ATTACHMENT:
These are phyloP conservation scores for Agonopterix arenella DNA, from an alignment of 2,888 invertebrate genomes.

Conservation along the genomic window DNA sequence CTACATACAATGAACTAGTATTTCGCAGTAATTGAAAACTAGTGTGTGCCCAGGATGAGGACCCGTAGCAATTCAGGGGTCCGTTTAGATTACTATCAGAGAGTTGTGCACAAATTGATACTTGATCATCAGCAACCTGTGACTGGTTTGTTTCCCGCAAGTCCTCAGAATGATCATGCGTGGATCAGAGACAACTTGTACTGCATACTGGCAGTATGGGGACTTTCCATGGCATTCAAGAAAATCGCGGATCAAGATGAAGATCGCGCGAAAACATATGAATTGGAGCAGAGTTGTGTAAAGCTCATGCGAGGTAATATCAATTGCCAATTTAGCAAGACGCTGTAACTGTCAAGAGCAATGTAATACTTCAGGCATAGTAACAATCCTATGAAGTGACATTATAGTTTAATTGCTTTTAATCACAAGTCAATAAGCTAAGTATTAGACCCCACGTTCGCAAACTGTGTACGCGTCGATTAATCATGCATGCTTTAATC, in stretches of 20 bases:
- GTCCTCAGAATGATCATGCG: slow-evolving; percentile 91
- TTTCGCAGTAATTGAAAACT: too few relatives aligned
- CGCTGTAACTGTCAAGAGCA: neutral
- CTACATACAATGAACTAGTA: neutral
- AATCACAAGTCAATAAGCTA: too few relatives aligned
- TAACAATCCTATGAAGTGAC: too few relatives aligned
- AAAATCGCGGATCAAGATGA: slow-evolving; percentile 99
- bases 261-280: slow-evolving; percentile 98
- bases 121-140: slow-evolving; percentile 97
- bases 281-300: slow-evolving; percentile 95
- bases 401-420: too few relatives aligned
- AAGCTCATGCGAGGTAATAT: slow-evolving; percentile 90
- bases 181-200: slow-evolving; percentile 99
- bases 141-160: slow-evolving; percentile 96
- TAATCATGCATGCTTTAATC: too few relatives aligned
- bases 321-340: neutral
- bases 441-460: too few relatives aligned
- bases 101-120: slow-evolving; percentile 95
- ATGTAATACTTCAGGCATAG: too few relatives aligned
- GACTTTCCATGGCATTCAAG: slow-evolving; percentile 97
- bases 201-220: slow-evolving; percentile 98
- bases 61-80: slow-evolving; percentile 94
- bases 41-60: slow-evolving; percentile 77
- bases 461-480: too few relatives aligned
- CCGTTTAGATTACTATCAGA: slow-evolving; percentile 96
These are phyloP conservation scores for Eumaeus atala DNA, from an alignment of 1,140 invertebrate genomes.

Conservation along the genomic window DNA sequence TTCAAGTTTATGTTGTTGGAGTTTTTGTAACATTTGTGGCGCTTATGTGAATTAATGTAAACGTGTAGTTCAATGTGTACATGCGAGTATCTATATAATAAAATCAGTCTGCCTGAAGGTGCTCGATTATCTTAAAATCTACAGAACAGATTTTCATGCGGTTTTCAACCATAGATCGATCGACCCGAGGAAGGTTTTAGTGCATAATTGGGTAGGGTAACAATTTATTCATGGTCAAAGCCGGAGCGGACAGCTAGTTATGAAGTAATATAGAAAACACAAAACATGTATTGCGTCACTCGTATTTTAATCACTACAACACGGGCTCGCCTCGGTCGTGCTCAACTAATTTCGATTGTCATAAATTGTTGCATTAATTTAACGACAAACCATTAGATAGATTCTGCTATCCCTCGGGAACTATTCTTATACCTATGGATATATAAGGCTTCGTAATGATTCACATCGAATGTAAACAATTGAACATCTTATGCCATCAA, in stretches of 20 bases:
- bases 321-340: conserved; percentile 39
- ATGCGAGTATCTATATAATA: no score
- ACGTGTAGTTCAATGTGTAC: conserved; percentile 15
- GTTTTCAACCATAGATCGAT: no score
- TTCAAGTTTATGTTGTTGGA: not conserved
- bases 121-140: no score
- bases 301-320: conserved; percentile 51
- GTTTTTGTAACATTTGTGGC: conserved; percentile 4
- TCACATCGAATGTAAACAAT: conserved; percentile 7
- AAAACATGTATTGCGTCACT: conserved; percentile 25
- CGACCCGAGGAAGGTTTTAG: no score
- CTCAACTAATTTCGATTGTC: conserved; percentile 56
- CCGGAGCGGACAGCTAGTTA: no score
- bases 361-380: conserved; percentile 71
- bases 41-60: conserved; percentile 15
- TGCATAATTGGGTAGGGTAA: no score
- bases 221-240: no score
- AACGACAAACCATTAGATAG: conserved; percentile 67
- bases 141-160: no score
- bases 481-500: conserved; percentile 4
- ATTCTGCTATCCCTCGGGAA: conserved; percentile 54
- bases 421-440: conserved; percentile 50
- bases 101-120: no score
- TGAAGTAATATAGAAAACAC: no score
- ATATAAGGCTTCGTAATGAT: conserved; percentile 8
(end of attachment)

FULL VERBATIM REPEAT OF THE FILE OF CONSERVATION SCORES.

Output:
These are phyloP conservation scores for Agonopterix arenella DNA, from an alignment of 2,888 invertebrate genomes.

Conservation along the genomic window DNA sequence CTACATACAATGAACTAGTATTTCGCAGTAATTGAAAACTAGTGTGTGCCCAGGATGAGGACCCGTAGCAATTCAGGGGTCCGTTTAGATTACTATCAGAGAGTTGTGCACAAATTGATACTTGATCATCAGCAACCTGTGACTGGTTTGTTTCCCGCAAGTCCTCAGAATGATCATGCGTGGATCAGAGACAACTTGTACTGCATACTGGCAGTATGGGGACTTTCCATGGCATTCAAGAAAATCGCGGATCAAGATGAAGATCGCGCGAAAACATATGAATTGGAGCAGAGTTGTGTAAAGCTCATGCGAGGTAATATCAATTGCCAATTTAGCAAGACGCTGTAACTGTCAAGAGCAATGTAATACTTCAGGCATAGTAACAATCCTATGAAGTGACATTATAGTTTAATTGCTTTTAATCACAAGTCAATAAGCTAAGTATTAGACCCCACGTTCGCAAACTGTGTACGCGTCGATTAATCATGCATGCTTTAATC, in stretches of 20 bases:
- GTCCTCAGAATGATCATGCG: slow-evolving; percentile 91
- TTTCGCAGTAATTGAAAACT: too few relatives aligned
- CGCTGTAACTGTCAAGAGCA: neutral
- CTACATACAATGAACTAGTA: neutral
- AATCACAAGTCAATAAGCTA: too few relatives aligned
- TAACAATCCTATGAAGTGAC: too few relatives aligned
- AAAATCGCGGATCAAGATGA: slow-evolving; percentile 99
- bases 261-280: slow-evolving; percentile 98
- bases 121-140: slow-evolving; percentile 97
- bases 281-300: slow-evolving; percentile 95
- bases 401-420: too few relatives aligned
- AAGCTCATGCGAGGTAATAT: slow-evolving; percentile 90
- bases 181-200: slow-evolving; percentile 99
- bases 141-160: slow-evolving; percentile 96
- TAATCATGCATGCTTTAATC: too few relatives aligned
- bases 321-340: neutral
- bases 441-460: too few relatives aligned
- bases 101-120: slow-evolving; percentile 95
- ATGTAATACTTCAGGCATAG: too few relatives aligned
- GACTTTCCATGGCATTCAAG: slow-evolving; percentile 97
- bases 201-220: slow-evolving; percentile 98
- bases 61-80: slow-evolving; percentile 94
- bases 41-60: slow-evolving; percentile 77
- bases 461-480: too few relatives aligned
- CCGTTTAGATTACTATCAGA: slow-evolving; percentile 96
These are phyloP conservation scores for Eumaeus atala DNA, from an alignment of 1,140 invertebrate genomes.

Conservation along the genomic window DNA sequence TTCAAGTTTATGTTGTTGGAGTTTTTGTAACATTTGTGGCGCTTATGTGAATTAATGTAAACGTGTAGTTCAATGTGTACATGCGAGTATCTATATAATAAAATCAGTCTGCCTGAAGGTGCTCGATTATCTTAAAATCTACAGAACAGATTTTCATGCGGTTTTCAACCATAGATCGATCGACCCGAGGAAGGTTTTAGTGCATAATTGGGTAGGGTAACAATTTATTCATGGTCAAAGCCGGAGCGGACAGCTAGTTATGAAGTAATATAGAAAACACAAAACATGTATTGCGTCACTCGTATTTTAATCACTACAACACGGGCTCGCCTCGGTCGTGCTCAACTAATTTCGATTGTCATAAATTGTTGCATTAATTTAACGACAAACCATTAGATAGATTCTGCTATCCCTCGGGAACTATTCTTATACCTATGGATATATAAGGCTTCGTAATGATTCACATCGAATGTAAACAATTGAACATCTTATGCCATCAA, in stretches of 20 bases:
- bases 321-340: conserved; percentile 39
- ATGCGAGTATCTATATAATA: no score
- ACGTGTAGTTCAATGTGTAC: conserved; percentile 15
- GTTTTCAACCATAGATCGAT: no score
- TTCAAGTTTATGTTGTTGGA: not conserved
- bases 121-140: no score
- bases 301-320: conserved; percentile 51
- GTTTTTGTAACATTTGTGGC: conserved; percentile 4
- TCACATCGAATGTAAACAAT: conserved; percentile 7
- AAAACATGTATTGCGTCACT: conserved; percentile 25
- CGACCCGAGGAAGGTTTTAG: no score
- CTCAACTAATTTCGATTGTC: conserved; percentile 56
- CCGGAGCGGACAGCTAGTTA: no score
- bases 361-380: conserved; percentile 71
- bases 41-60: conserved; percentile 15
- TGCATAATTGGGTAGGGTAA: no score
- bases 221-240: no score
- AACGACAAACCATTAGATAG: conserved; percentile 67
- bases 141-160: no score
- bases 481-500: conserved; percentile 4
- ATTCTGCTATCCCTCGGGAA: conserved; percentile 54
- bases 421-440: conserved; percentile 50
- bases 101-120: no score
- TGAAGTAATATAGAAAACAC: no score
- ATATAAGGCTTCGTAATGAT: conserved; percentile 8